February 26, 2009


tim said:
all things are permissable but everything may not be benificial
February 26, 2009


jovial_cynic said:
tim -

Nothing in Romans supports your claim that Paul is asserting that a government is invalid for not following what Paul says it should do. Furthermore, I think you aren't taking into account the context of Paul's writing. The Roman empire was anti-Christian at the time, and in fact held Paul in prison during the time in which he wrote most of his letters. The Roman empire certainly did not do as Paul said it should do. However, Paul states that we are to obey the laws of the land, in spite of the land's lack of alignment with biblical law or interpretation thereof.

The examples we have of the people of God obeying the law of immoral nations is plenty. David obeyed King Saul at the heigh of Saul's wickedness. Mordecai stood by and defended crazy King Xerxes to prevent his death at the hand of assassins. There are no examples in the text where disobedience to the law of the land, except where the law instructs a believer to sin, is condoned or considered acceptable, regardless if the laws of the land aren't in alignment with the scriptures.

February 26, 2009


jovial_cynic said:
Furthermore, here's the full text of that Roman's passage:

"Everyone must submit himself to the governing authorities, for there is no authority except that which God has established. The authorities that exist have been established by God. Consequently, he who rebels against the authority is rebelling against what God has instituted, and those who do so will bring judgment on themselves. For rulers hold no terror for those who do right, but for those who do wrong. Do you want to be free from fear of the one in authority? Then do what is right and he will commend you. For he is God's servant to do you good. But if you do wrong, be afraid, for he does not bear the sword for nothing. He is God's servant, an agent of wrath to bring punishment on the wrongdoer. Therefore, it is necessary to submit to the authorities, not only because of possible punishment but also because of conscience. This is also why you pay taxes, for the authorities are God's servants, who give their full time to governing. Give everyone what you owe him: If you owe taxes, pay taxes; if revenue, then revenue; if respect, then respect; if honor, then honor." (Romans 13:1-7)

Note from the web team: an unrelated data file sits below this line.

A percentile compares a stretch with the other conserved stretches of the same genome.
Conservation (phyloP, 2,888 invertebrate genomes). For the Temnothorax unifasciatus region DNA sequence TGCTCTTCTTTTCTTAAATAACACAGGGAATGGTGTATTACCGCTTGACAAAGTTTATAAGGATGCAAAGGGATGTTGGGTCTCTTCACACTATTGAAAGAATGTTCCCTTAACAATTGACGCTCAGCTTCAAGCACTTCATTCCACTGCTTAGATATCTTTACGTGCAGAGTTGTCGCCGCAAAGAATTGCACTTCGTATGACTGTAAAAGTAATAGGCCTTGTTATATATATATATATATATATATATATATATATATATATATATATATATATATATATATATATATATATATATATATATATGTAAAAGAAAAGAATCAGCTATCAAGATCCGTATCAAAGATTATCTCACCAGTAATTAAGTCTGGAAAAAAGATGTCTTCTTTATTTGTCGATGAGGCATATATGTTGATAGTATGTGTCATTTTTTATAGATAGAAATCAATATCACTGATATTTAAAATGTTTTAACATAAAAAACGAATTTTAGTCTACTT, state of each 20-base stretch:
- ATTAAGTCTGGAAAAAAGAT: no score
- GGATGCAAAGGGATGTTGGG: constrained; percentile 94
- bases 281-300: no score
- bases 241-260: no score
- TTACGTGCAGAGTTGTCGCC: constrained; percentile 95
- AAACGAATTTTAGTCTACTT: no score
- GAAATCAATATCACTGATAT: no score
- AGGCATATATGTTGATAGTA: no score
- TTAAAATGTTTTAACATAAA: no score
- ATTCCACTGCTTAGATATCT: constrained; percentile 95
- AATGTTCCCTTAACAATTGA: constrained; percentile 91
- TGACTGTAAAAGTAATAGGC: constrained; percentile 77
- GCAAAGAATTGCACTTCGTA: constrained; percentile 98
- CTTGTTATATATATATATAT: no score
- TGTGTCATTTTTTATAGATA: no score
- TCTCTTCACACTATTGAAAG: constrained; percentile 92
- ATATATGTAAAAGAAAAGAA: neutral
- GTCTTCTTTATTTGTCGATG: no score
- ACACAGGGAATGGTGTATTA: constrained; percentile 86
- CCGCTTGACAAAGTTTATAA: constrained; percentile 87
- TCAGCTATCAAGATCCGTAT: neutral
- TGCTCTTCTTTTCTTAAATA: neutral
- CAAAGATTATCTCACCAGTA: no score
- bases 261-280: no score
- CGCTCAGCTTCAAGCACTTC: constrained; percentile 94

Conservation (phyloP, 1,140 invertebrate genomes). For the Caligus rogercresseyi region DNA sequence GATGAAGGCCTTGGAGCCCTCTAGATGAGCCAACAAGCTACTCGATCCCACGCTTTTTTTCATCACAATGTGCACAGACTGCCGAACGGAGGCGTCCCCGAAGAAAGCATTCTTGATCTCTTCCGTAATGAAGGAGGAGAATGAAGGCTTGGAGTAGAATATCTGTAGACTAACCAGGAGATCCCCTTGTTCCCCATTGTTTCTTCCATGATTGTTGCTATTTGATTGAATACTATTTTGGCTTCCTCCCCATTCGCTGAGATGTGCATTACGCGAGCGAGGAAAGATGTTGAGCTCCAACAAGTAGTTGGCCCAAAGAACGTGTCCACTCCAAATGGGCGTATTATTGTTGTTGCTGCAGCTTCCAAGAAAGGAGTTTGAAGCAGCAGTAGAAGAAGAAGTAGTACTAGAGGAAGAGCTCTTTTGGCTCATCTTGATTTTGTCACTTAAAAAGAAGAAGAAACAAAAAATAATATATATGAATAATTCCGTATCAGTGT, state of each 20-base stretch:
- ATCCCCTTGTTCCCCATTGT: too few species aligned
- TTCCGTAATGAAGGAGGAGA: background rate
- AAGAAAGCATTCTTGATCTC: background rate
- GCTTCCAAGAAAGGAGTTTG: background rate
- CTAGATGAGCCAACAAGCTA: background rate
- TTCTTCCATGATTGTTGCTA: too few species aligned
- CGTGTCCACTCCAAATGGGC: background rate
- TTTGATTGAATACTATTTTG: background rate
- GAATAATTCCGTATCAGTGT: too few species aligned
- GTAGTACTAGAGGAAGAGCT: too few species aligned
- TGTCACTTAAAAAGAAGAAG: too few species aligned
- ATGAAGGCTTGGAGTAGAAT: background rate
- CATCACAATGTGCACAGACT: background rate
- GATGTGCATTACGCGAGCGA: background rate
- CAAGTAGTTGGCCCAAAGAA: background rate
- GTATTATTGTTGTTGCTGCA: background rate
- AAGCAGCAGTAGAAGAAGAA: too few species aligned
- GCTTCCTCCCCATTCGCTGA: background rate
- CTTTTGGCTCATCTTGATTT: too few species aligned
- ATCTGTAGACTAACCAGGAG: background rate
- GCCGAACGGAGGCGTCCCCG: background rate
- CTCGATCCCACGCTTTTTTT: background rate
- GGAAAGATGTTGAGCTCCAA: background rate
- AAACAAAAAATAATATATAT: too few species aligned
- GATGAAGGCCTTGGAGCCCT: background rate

February 26, 2009


tim said:
sorry man you are wrong. Where in the this passage does it say unless it causes you to sin you need to obey the law? it doesnt. i agree but how did you come to this conclusion. almost all the disciples were killed because they didnt obey the law of the land. If they would have preached in other lands where the law didnt punish christians would that have been sin?? no. so they refused to obey the law of the land even though it didnt cause them to sin.
March 04, 2009


tim said:
If paul said obey the laws of the land then why didnt he??!!
March 04, 2009


tim said:
so way back in the day when black people were slaves. it was against the law to teach them to read. you wouldnt teach him to read the bible???? its against the laws of the land.....
March 04, 2009


jovial_cynic said:
tim -

The disciples were killed because they preached the word of God, as instructed by Christ. They were told in the gospels that they would be killed for His name's sake. To disobey obey the law of land (in the context of the disciples who were persecuted) was to obey God, which was the correct choice for the disciples.

You are correct in noting that the Roman's passage does not specifically mention the issue of sin. However, if you jump over to Acts 5, you get this exchange between the disciples and the members of the Sanhedrin, who are the ruling authority (lawgivers of the land):

---

"Then someone came and said, "Look! The men you put in jail are standing in the temple courts teaching the people." At that, the captain went with his officers and brought the apostles. They did not use force, because they feared that the people would stone them.

Having brought the apostles, they made them appear before the Sanhedrin to be questioned by the high priest. "We gave you strict orders not to teach in this name," he said. "Yet you have filled Jerusalem with your teaching and are determined to make us guilty of this man's blood."

Peter and the other apostles replied: "We must obey God rather than men! The God of our fathers raised Jesus from the dead—whom you had killed by hanging him on a tree. God exalted him to his own right hand as Prince and Savior that he might give repentance and forgiveness of sins to Israel. We are witnesses of these things, and so is the Holy Spirit, whom God has given to those who obey him."

---

So the pattern is established. Paul says to obey the laws of the land, and indicates that the structure of authority is established by God, and give that Paul was talking about the Romans, who killed many Christians, he could not have been arguing that "godly nations" are the only ones that are established by God. God established Pharaoh's position in the Exodus; God moved the Babylonian empire against Israel because Israel's sin; etc., etc.